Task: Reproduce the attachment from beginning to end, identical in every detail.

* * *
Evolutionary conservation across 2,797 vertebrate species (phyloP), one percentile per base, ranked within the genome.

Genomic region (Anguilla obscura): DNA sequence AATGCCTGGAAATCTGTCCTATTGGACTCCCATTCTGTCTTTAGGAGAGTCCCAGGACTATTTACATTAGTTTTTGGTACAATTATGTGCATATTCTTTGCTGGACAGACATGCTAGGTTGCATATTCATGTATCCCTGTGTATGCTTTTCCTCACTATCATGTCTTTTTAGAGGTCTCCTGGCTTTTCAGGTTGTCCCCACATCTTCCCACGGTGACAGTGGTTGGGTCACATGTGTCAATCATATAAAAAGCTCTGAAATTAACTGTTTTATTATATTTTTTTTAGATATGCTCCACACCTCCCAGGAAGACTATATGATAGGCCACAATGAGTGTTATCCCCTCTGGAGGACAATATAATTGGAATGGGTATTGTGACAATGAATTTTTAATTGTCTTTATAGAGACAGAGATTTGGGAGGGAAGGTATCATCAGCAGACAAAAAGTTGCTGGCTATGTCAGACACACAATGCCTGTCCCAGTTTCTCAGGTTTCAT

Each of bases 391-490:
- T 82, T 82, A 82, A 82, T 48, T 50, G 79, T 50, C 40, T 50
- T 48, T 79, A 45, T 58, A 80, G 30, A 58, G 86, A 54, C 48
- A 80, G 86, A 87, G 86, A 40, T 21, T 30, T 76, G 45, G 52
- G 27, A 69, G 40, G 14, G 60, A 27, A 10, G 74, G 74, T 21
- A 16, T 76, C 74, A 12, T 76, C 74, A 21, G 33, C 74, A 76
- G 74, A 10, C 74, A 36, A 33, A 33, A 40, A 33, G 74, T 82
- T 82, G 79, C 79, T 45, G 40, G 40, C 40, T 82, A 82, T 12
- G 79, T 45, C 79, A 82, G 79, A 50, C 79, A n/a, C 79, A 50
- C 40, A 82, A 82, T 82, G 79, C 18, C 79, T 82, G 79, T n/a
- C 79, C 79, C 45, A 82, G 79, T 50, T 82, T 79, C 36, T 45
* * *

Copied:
Evolutionary conservation across 2,797 vertebrate species (phyloP), one percentile per base, ranked within the genome.

Genomic region (Anguilla obscura): DNA sequence AATGCCTGGAAATCTGTCCTATTGGACTCCCATTCTGTCTTTAGGAGAGTCCCAGGACTATTTACATTAGTTTTTGGTACAATTATGTGCATATTCTTTGCTGGACAGACATGCTAGGTTGCATATTCATGTATCCCTGTGTATGCTTTTCCTCACTATCATGTCTTTTTAGAGGTCTCCTGGCTTTTCAGGTTGTCCCCACATCTTCCCACGGTGACAGTGGTTGGGTCACATGTGTCAATCATATAAAAAGCTCTGAAATTAACTGTTTTATTATATTTTTTTTAGATATGCTCCACACCTCCCAGGAAGACTATATGATAGGCCACAATGAGTGTTATCCCCTCTGGAGGACAATATAATTGGAATGGGTATTGTGACAATGAATTTTTAATTGTCTTTATAGAGACAGAGATTTGGGAGGGAAGGTATCATCAGCAGACAAAAAGTTGCTGGCTATGTCAGACACACAATGCCTGTCCCAGTTTCTCAGGTTTCAT

Each of bases 391-490:
- T 82, T 82, A 82, A 82, T 48, T 50, G 79, T 50, C 40, T 50
- T 48, T 79, A 45, T 58, A 80, G 30, A 58, G 86, A 54, C 48
- A 80, G 86, A 87, G 86, A 40, T 21, T 30, T 76, G 45, G 52
- G 27, A 69, G 40, G 14, G 60, A 27, A 10, G 74, G 74, T 21
- A 16, T 76, C 74, A 12, T 76, C 74, A 21, G 33, C 74, A 76
- G 74, A 10, C 74, A 36, A 33, A 33, A 40, A 33, G 74, T 82
- T 82, G 79, C 79, T 45, G 40, G 40, C 40, T 82, A 82, T 12
- G 79, T 45, C 79, A 82, G 79, A 50, C 79, A n/a, C 79, A 50
- C 40, A 82, A 82, T 82, G 79, C 18, C 79, T 82, G 79, T n/a
- C 79, C 79, C 45, A 82, G 79, T 50, T 82, T 79, C 36, T 45